I see assisted living communities now gaining traction in the USA. However once again, the cost of these communities is beyond the resources of most. For the most part, the construction of these facilities is shoddy and overpriced. In Panama, the same amount of money generates a very comfortable lifestyle.

I have always been of the mindset retirement in the USA is probably not a good idea. Cindy and I often wonder where we might settle down when we grow up. The USA doesn’t threat the elderly kindly and the healthcare is outrageously expensive.  It is also touted as the best healthcare in the world. I would argue this. Perhaps it is if you are not using health insurance that tends to limit treatment options and if you have unlimited funds. Very few countries in the world still completely bankrupt entire families for a family member needing a medical procedure. Hospitals in the USA are now demanding payment in advance for lifesaving treatments. This is wrong on so many levels. I don’t have a solution. I just see a massive problem.


Each town in Panama has the same style colorful signs

A good name for a cafe, don’t ya think? Many businesses have English names.


Cindy chatted with a Kuna lady (dressed in traditional garb) and told her how much we enjoyed the San Blas region of Panama, her home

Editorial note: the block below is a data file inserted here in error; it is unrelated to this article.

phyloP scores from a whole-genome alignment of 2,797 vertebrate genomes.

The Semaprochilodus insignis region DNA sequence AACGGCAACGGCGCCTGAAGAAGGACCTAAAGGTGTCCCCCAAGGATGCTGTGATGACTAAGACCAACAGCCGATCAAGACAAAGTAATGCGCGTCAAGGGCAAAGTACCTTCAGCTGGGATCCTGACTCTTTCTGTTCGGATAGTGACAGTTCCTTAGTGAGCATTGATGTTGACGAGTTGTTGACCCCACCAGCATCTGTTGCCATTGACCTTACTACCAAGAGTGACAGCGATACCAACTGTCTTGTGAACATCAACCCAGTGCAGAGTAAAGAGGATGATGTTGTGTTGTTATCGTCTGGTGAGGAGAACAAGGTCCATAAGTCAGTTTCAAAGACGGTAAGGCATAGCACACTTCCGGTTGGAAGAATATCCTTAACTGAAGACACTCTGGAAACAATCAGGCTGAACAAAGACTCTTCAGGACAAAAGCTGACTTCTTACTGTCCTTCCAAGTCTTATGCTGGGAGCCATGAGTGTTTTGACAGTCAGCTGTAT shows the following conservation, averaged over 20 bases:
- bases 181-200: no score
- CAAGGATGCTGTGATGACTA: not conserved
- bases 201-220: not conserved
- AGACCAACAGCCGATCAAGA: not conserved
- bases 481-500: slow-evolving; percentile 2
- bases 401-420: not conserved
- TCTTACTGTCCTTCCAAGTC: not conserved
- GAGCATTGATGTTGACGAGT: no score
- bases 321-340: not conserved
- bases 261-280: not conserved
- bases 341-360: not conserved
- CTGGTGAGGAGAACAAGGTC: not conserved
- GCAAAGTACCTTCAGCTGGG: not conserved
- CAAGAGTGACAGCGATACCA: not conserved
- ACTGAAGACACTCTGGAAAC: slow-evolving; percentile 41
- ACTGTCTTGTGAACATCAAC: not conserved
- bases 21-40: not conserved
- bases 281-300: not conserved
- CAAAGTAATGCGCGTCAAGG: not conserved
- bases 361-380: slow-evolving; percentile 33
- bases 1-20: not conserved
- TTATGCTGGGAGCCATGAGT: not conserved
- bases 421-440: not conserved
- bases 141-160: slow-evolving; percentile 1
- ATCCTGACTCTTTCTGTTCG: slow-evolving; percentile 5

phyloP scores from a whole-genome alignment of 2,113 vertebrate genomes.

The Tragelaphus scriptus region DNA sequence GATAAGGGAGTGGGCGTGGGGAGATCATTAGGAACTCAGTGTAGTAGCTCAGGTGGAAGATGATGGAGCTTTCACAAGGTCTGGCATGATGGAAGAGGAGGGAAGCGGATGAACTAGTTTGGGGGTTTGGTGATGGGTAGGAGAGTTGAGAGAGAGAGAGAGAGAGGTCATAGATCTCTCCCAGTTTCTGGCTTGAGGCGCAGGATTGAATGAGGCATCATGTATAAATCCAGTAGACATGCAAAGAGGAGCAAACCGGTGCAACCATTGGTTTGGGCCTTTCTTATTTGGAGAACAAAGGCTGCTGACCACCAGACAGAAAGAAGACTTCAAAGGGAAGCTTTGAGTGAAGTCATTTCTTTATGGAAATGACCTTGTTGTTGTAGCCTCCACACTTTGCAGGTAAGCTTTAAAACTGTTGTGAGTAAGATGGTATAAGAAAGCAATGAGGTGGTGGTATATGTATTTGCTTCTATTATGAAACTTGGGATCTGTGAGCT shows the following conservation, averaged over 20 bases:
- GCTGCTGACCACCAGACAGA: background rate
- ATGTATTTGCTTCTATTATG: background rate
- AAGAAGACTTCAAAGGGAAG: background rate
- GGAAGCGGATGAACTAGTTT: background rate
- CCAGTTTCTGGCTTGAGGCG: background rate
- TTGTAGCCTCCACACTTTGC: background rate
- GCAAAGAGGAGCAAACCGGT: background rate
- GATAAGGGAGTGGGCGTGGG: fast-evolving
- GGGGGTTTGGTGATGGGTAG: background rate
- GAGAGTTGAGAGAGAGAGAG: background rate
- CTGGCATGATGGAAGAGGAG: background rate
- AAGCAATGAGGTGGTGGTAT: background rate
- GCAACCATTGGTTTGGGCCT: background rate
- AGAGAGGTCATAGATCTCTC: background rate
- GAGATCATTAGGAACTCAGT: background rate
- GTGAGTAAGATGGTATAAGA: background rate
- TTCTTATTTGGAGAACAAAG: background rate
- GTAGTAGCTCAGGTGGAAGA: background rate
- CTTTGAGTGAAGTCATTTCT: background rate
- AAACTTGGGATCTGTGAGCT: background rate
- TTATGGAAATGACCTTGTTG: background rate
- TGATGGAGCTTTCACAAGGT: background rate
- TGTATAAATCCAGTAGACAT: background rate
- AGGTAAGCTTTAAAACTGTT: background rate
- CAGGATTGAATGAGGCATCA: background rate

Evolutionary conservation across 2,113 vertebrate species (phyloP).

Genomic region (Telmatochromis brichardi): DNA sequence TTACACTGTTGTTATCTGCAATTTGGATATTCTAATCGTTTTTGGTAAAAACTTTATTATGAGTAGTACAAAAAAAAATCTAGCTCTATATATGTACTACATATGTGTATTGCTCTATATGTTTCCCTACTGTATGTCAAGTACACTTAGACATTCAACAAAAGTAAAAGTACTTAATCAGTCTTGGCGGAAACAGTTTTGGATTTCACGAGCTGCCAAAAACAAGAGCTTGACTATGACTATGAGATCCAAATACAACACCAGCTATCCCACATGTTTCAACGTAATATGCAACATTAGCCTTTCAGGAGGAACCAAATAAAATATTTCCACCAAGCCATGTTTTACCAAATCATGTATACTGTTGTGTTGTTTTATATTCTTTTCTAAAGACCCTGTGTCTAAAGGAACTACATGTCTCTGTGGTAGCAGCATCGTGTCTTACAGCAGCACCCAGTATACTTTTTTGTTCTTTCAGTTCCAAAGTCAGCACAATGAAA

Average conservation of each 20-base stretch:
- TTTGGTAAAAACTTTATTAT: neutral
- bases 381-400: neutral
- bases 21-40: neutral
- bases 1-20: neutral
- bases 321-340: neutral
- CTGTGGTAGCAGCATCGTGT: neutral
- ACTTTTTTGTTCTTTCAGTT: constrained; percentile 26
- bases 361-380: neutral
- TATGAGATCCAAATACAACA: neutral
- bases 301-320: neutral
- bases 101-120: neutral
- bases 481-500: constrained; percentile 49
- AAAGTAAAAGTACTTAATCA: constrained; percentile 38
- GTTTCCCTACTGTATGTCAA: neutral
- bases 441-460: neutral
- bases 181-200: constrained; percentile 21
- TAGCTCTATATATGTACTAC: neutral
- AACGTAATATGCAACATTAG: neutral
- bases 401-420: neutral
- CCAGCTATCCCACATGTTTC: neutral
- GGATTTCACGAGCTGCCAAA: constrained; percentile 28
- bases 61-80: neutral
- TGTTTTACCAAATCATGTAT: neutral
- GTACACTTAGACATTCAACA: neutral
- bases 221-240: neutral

We found the small village but not the product 🙁

Quite a few people who moved to Panama opted not the go through the residency process. And because of this, we now find ourselves caught in a change of immigration law. We arrived in Panama in March. Standard visitor visas are good for 180 days. This is better than the normal 90 days in most countries. In the past, all a person needed to do to renew their 180-day visa was to leave Panama for a couple of days and then they could return. The passport was then stamped allowing another 180-day visa. People moving here decided not to do the simple paperwork or pay the minimal cost of gaining a permanent residence card allowing them to stay indefinitely. Instead, they would fly to go visit family or catch a bus to a border town, leave Panama and return sometimes on the same day. This has created a problem and the government has no idea how many full-time residents are actually here on tourist visas.

The government decided to change the rules. The new law says if you stay for 180 days in Panama on a tourist visa, you must leave for 30 days before being allowed back in. This is aimed directly at expats not doing the paperwork. There is a helpful caveat to the new law that says if we leave before the 5th month, we only need to be out for 72 hours and then we are allowed to return. September is our 180 days. We already know we will want to stay longer than September. So, we have to leave and come back. If we do this sooner than later in our stay, it is easier.

Google Flights is our new best friend. One of the great features not available on any other travel site is the ability to look at the entire world and see where you can fly for the least amount of money. Loose dates can even be inputted making the process that much easier. So, we put in Panama City and looked at flights anywhere in the world for under $200 round trip over the next few weeks. It is pretty amazing to see the options available. I wonder where we’ll go.


Natural living fences are everywhere. This will grow into a thick hedge and serve as an impenetrable barrier in a few years


Butterflies thrive where there is no air pollution


Categories: Pacific Ocean, Panama, Sailing Blog